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About WideEyedPictures

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  1. Anyone have luck with these? It's the portable TV that appears to be listed in multiple ways. - https://www.ebay.com/itm/Leadstar-D12-Portable-12-Inch-TFT-HD-VGA-ATSC-ATSC-M-H-TV-Television-Digital/113238067392?hash=item1a5d83c8c0:g:zEsAAOSwM9xbk-n9:rk:7:pf:0 or - https://www.ebay.com/itm/12inch-Digital-Television-ATSC-Portable-TV-1080P-HD-HDMI-Video-Player-Free-Ship/202473711845?hash=item2f245fa8e5:g:CbgAAOSwVx5bx~Ut:rk:2:pf:0 I just bought one for the heck of it. Needed something larger than an on camera monitor that we could use in our small video village. But the image is stretched vertically, subtle but noticeable. No matter what aspect ratio I put it on, it's stretched. Auto, 16:9, Panoramic, Point-to-Point all result in a vertically stretched images. 4:3 squeezes the image horizontally. Zoom1 and Zoom2 both punch into the image but it's still stretched. The output of my GH4 doesn't look like this on the SmallHD or on my LG TV. But I've tried C4K and UHD modes of 4K. I've tried 1080p. All of those GH4 settings result in a stretched image. So it must be the TV... right? Maybe someone knows something I don't and can help me - worth a shot. Thank you!
  2. Hello, I'm curious if anyone knows of coupon codes for sites like HollywoodCameraWork.com or MZed.com Thank you!
  3. Hi BenV, Would be very interested in seeing your footage with that combo as I'm thinking of getting the same lens. I've seen some footage from others, but am dying to see more. I ordered a cheap knock-off adapter - no idea what it'll be like. I expect it to not work as well as the Metabones, but I'm getting it anyway and will run my tests and report back, but it may be a while, just saying!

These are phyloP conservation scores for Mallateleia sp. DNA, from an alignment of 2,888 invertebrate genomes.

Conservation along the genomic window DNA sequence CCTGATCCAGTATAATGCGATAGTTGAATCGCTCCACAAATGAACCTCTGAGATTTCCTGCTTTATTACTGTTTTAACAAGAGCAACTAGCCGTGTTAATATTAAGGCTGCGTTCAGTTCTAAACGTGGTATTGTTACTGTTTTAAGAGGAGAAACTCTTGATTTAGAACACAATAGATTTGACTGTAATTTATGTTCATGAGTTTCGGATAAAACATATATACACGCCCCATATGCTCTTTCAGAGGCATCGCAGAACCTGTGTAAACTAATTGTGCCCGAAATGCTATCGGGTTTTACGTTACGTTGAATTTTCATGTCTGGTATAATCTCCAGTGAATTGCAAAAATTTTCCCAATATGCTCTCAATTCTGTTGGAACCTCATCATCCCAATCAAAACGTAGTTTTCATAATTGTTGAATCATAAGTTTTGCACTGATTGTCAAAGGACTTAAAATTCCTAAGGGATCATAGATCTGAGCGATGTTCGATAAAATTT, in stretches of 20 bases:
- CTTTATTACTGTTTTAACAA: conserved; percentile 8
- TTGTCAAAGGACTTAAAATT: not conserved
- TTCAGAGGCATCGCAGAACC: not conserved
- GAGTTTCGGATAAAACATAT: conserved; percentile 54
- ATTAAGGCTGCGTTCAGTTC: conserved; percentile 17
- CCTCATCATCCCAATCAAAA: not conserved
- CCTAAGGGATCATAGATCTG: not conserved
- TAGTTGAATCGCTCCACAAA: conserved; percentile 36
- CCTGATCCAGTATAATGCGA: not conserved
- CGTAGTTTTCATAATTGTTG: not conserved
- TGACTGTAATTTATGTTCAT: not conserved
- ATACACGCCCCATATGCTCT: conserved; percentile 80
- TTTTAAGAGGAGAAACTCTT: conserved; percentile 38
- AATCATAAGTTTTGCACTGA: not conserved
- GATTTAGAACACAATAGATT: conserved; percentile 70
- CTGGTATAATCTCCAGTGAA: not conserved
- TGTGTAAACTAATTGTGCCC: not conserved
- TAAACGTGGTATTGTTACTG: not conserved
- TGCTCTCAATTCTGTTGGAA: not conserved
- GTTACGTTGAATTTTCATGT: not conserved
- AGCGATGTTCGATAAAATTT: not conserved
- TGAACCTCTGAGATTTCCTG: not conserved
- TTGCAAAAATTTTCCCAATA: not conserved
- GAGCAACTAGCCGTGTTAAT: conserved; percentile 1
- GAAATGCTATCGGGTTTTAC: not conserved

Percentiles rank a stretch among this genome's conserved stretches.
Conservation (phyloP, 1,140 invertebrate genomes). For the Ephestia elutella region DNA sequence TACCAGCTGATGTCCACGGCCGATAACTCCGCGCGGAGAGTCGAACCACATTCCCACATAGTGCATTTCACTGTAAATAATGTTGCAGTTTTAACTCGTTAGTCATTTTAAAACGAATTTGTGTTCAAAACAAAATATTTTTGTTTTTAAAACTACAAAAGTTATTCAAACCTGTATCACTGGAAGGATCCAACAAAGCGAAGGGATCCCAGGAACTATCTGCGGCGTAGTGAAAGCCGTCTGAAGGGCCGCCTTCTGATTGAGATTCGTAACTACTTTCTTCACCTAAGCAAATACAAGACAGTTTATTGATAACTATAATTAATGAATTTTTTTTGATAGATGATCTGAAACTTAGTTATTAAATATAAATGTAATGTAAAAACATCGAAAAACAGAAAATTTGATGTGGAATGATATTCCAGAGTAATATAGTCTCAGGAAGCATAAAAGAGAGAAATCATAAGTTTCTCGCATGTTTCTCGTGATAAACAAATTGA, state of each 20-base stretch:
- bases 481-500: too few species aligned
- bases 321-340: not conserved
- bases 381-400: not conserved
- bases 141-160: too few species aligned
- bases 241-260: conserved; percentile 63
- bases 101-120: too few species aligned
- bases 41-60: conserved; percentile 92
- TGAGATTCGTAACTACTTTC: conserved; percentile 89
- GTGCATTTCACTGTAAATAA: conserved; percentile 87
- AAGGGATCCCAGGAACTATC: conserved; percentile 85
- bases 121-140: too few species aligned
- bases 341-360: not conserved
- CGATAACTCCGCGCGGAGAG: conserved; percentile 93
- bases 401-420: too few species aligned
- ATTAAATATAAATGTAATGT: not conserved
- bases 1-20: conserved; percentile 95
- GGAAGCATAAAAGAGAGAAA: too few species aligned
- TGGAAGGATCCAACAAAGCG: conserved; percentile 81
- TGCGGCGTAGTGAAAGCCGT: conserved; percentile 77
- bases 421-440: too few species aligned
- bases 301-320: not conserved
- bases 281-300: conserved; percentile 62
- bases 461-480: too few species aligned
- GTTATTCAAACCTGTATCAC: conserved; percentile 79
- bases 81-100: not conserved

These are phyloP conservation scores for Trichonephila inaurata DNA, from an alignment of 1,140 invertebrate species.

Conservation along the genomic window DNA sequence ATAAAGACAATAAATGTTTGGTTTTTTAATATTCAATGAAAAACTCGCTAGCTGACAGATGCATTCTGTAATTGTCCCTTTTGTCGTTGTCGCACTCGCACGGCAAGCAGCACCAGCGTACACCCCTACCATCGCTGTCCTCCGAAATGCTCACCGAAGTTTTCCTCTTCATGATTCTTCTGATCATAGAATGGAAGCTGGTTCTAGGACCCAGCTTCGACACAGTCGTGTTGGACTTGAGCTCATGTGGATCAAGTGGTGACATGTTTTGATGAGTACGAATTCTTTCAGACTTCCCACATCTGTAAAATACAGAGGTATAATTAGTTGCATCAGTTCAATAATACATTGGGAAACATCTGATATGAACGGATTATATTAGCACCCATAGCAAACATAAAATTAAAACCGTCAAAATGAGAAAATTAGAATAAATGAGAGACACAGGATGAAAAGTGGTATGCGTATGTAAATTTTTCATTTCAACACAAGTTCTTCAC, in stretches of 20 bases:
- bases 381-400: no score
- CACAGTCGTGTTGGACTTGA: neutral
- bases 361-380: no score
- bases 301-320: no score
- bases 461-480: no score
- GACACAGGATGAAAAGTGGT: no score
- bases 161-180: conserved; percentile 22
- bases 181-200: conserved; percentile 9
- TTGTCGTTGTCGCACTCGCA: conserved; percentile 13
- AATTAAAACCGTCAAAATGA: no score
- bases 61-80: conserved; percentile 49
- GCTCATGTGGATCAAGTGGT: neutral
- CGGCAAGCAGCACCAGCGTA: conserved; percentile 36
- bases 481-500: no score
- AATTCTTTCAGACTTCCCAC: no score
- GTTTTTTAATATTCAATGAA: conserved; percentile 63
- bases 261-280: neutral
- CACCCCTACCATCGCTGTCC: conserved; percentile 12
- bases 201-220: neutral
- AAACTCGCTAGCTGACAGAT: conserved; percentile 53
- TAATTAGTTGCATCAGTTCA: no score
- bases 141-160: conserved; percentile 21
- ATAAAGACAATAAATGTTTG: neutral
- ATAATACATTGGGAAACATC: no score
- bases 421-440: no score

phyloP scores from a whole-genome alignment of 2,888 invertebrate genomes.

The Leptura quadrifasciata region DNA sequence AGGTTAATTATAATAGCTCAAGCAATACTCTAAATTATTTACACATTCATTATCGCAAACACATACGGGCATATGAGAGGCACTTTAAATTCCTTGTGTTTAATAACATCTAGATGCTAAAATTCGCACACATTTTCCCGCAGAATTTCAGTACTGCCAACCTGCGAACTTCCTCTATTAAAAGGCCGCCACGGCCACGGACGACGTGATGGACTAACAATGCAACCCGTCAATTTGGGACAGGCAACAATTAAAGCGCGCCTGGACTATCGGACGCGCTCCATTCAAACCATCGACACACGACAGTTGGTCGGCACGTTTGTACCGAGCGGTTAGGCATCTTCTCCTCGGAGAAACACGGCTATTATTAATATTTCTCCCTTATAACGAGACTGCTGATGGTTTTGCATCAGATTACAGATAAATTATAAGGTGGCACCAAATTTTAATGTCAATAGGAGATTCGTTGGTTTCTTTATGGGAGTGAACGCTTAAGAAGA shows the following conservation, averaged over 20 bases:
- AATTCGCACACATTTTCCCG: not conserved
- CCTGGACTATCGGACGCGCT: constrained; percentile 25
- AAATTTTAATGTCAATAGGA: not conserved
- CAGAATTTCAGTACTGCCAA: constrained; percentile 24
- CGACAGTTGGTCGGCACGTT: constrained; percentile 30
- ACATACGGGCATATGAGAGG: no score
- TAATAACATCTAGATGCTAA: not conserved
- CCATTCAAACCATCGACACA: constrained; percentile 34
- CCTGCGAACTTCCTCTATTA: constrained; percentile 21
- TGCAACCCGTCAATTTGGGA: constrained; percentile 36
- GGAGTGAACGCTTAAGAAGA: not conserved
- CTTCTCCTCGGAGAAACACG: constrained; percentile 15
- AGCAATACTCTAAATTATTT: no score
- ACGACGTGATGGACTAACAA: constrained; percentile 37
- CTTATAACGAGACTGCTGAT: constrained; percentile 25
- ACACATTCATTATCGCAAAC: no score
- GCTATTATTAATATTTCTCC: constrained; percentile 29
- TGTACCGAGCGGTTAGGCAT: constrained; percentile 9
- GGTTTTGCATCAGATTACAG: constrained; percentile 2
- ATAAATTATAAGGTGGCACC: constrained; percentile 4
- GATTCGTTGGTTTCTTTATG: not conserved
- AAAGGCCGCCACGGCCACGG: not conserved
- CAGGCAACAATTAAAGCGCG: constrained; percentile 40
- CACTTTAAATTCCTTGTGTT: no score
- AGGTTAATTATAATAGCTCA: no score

4. I appreciate your help (and defense) very much! It would appear that the result is the same regardless of the order of multiplication (listen... I'm an artist who's not good at math - sorry!) Lens*Crop*SB is the same as Lens*SB*Crop Either way, it looks like that makes total sense to me now. I know the formula and I can apply that for any future lenses I may check out. But the last mystery remains - how to do this with an ASP-C lens who's FoV would be different on a MFT lens as opposed to a full frame equivalent. But I THINK I know how to figure this out and will report back.
  5. I may have fallen victim to the mistake several others have made. I certainly understand the difference between focal length and field of view. I said the former but meant the latter. So my curiosity lays in what the field of view equivalent is of a normal lens when placed on the GH4 with not only it's 2.3x crop field of view inherent of that sensor, but the effect of the focal reducer which opens the crop up a bit more. And my curiosity and confusion increase with lenses made specifically for APS-C lenses. I understand a lens like that will "see" just as far as any lens of the same resume but it's field of view is narrowed thus lessening the crop factor - I just don't know what math to do to figure that out.
  6. Is that so? As I understood it, APS-C lenses actually direct the light into a more narrow area. This is why an APS-C lens on a full frame camera shows so much vignetting. Thus, if the amount of area the APS-C lens's light is producing, that seems like it's helping to decrease the crop factor some by putting more of the entire lenses image onto the sensor than that of a full frame lens.
  7. ...and a Speedbooster! I'm trying to wrap my head around what the mathematical formula must be to gauge how wide/zoomed lenses will be on a GH4 with a Speedbooster. What I know so far: - Shooting 4K, the crop is 2.3 - Shooting 1080, crop is 2.0 - Metabones Speed Booster lessens crop by 0.71 - Generic Speed Boosters lessen crop by 0.72 Is the math: " FF LENS x CROP x BOOSTER ="? or for a 18mm lens: 18mm [Lens] x 2.3 [4K Crop] x 0.72 [Metabones] = A 29.808mm lens equivalent? To make matters more confusing to me, that only covers full frame lenses, so how do we determine the results on lenses for APS-C lenses? That I have NO idea on how the math may work. Thanks so much!
  8. I was curious what the zebra levels (both 80% and 100%) represented depending on the different luminance levels you have set. For example, if you're using the 0-255 luminance level setting, does the 100% zebra represent whites that are 255? Does the 80% zebra represent white that are at 204? Thank you!
  9. Yes it can. Effects>Stylize>Add noise. Here's the interesting bit, under the 'Add Noise' preferences in the Inspector there is a pull down menu for "Type", one of those options is specifically "Blue Noise (reduces banding)".
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